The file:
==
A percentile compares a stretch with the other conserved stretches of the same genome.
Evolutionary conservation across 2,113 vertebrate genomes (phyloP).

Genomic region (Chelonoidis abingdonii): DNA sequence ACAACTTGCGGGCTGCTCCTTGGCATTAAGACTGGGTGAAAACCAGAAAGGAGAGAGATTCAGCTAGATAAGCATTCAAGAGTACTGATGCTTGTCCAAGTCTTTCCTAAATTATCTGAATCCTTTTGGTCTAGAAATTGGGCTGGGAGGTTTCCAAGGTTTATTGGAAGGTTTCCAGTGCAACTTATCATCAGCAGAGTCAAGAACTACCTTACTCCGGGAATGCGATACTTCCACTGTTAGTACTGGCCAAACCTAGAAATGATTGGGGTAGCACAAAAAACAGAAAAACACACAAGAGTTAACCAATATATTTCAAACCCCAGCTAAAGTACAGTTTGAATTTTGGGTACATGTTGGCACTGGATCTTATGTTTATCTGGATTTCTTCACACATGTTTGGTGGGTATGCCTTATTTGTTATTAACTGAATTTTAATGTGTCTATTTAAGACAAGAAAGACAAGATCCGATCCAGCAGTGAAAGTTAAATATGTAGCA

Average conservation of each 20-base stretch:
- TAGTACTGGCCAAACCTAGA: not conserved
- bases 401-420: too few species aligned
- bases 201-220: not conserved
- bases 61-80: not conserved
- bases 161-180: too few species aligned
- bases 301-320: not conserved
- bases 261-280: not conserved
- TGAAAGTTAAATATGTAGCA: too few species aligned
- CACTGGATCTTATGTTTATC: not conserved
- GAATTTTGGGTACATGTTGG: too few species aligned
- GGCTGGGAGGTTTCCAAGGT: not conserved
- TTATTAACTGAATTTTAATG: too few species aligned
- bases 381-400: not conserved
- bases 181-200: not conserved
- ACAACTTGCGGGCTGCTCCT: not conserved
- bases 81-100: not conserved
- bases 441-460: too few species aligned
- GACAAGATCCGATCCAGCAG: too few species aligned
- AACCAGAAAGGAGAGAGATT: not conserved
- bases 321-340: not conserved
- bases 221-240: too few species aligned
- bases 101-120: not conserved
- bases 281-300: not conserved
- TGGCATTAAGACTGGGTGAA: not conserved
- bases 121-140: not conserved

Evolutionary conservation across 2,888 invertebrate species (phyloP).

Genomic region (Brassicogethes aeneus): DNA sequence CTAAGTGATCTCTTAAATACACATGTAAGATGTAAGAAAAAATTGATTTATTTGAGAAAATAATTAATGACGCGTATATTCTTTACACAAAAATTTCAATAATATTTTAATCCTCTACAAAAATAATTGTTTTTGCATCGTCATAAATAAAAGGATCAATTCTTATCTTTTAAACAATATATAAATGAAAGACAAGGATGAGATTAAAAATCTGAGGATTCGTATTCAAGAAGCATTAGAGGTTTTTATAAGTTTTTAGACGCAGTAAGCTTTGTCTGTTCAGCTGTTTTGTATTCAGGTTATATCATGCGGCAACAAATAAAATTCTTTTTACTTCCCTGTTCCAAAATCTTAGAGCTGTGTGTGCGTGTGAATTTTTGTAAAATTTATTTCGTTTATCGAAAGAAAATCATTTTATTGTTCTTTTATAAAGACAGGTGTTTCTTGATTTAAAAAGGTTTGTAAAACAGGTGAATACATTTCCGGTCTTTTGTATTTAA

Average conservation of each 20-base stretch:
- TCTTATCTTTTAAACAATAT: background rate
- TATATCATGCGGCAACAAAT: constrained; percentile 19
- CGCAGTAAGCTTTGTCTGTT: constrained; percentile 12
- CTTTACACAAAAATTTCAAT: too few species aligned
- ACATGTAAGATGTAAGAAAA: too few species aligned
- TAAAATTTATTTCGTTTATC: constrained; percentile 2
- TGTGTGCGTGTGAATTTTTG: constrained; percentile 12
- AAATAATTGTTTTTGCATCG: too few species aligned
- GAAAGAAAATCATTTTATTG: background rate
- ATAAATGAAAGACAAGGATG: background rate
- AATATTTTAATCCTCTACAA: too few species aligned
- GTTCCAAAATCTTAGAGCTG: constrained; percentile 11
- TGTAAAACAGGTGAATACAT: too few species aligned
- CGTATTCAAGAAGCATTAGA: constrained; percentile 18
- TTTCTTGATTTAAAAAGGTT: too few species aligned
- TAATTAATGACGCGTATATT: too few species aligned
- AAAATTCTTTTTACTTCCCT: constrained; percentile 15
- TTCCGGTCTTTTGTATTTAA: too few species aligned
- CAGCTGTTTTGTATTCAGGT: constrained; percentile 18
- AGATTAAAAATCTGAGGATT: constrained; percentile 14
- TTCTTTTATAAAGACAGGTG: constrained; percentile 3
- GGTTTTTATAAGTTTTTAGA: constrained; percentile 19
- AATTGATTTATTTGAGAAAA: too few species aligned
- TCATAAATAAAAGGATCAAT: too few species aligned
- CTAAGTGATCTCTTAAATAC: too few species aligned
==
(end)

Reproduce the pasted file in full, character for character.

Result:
A percentile compares a stretch with the other conserved stretches of the same genome.
Evolutionary conservation across 2,113 vertebrate genomes (phyloP).

Genomic region (Chelonoidis abingdonii): DNA sequence ACAACTTGCGGGCTGCTCCTTGGCATTAAGACTGGGTGAAAACCAGAAAGGAGAGAGATTCAGCTAGATAAGCATTCAAGAGTACTGATGCTTGTCCAAGTCTTTCCTAAATTATCTGAATCCTTTTGGTCTAGAAATTGGGCTGGGAGGTTTCCAAGGTTTATTGGAAGGTTTCCAGTGCAACTTATCATCAGCAGAGTCAAGAACTACCTTACTCCGGGAATGCGATACTTCCACTGTTAGTACTGGCCAAACCTAGAAATGATTGGGGTAGCACAAAAAACAGAAAAACACACAAGAGTTAACCAATATATTTCAAACCCCAGCTAAAGTACAGTTTGAATTTTGGGTACATGTTGGCACTGGATCTTATGTTTATCTGGATTTCTTCACACATGTTTGGTGGGTATGCCTTATTTGTTATTAACTGAATTTTAATGTGTCTATTTAAGACAAGAAAGACAAGATCCGATCCAGCAGTGAAAGTTAAATATGTAGCA

Average conservation of each 20-base stretch:
- TAGTACTGGCCAAACCTAGA: not conserved
- bases 401-420: too few species aligned
- bases 201-220: not conserved
- bases 61-80: not conserved
- bases 161-180: too few species aligned
- bases 301-320: not conserved
- bases 261-280: not conserved
- TGAAAGTTAAATATGTAGCA: too few species aligned
- CACTGGATCTTATGTTTATC: not conserved
- GAATTTTGGGTACATGTTGG: too few species aligned
- GGCTGGGAGGTTTCCAAGGT: not conserved
- TTATTAACTGAATTTTAATG: too few species aligned
- bases 381-400: not conserved
- bases 181-200: not conserved
- ACAACTTGCGGGCTGCTCCT: not conserved
- bases 81-100: not conserved
- bases 441-460: too few species aligned
- GACAAGATCCGATCCAGCAG: too few species aligned
- AACCAGAAAGGAGAGAGATT: not conserved
- bases 321-340: not conserved
- bases 221-240: too few species aligned
- bases 101-120: not conserved
- bases 281-300: not conserved
- TGGCATTAAGACTGGGTGAA: not conserved
- bases 121-140: not conserved

Evolutionary conservation across 2,888 invertebrate species (phyloP).

Genomic region (Brassicogethes aeneus): DNA sequence CTAAGTGATCTCTTAAATACACATGTAAGATGTAAGAAAAAATTGATTTATTTGAGAAAATAATTAATGACGCGTATATTCTTTACACAAAAATTTCAATAATATTTTAATCCTCTACAAAAATAATTGTTTTTGCATCGTCATAAATAAAAGGATCAATTCTTATCTTTTAAACAATATATAAATGAAAGACAAGGATGAGATTAAAAATCTGAGGATTCGTATTCAAGAAGCATTAGAGGTTTTTATAAGTTTTTAGACGCAGTAAGCTTTGTCTGTTCAGCTGTTTTGTATTCAGGTTATATCATGCGGCAACAAATAAAATTCTTTTTACTTCCCTGTTCCAAAATCTTAGAGCTGTGTGTGCGTGTGAATTTTTGTAAAATTTATTTCGTTTATCGAAAGAAAATCATTTTATTGTTCTTTTATAAAGACAGGTGTTTCTTGATTTAAAAAGGTTTGTAAAACAGGTGAATACATTTCCGGTCTTTTGTATTTAA

Average conservation of each 20-base stretch:
- TCTTATCTTTTAAACAATAT: background rate
- TATATCATGCGGCAACAAAT: constrained; percentile 19
- CGCAGTAAGCTTTGTCTGTT: constrained; percentile 12
- CTTTACACAAAAATTTCAAT: too few species aligned
- ACATGTAAGATGTAAGAAAA: too few species aligned
- TAAAATTTATTTCGTTTATC: constrained; percentile 2
- TGTGTGCGTGTGAATTTTTG: constrained; percentile 12
- AAATAATTGTTTTTGCATCG: too few species aligned
- GAAAGAAAATCATTTTATTG: background rate
- ATAAATGAAAGACAAGGATG: background rate
- AATATTTTAATCCTCTACAA: too few species aligned
- GTTCCAAAATCTTAGAGCTG: constrained; percentile 11
- TGTAAAACAGGTGAATACAT: too few species aligned
- CGTATTCAAGAAGCATTAGA: constrained; percentile 18
- TTTCTTGATTTAAAAAGGTT: too few species aligned
- TAATTAATGACGCGTATATT: too few species aligned
- AAAATTCTTTTTACTTCCCT: constrained; percentile 15
- TTCCGGTCTTTTGTATTTAA: too few species aligned
- CAGCTGTTTTGTATTCAGGT: constrained; percentile 18
- AGATTAAAAATCTGAGGATT: constrained; percentile 14
- TTCTTTTATAAAGACAGGTG: constrained; percentile 3
- GGTTTTTATAAGTTTTTAGA: constrained; percentile 19
- AATTGATTTATTTGAGAAAA: too few species aligned
- TCATAAATAAAAGGATCAAT: too few species aligned
- CTAAGTGATCTCTTAAATAC: too few species aligned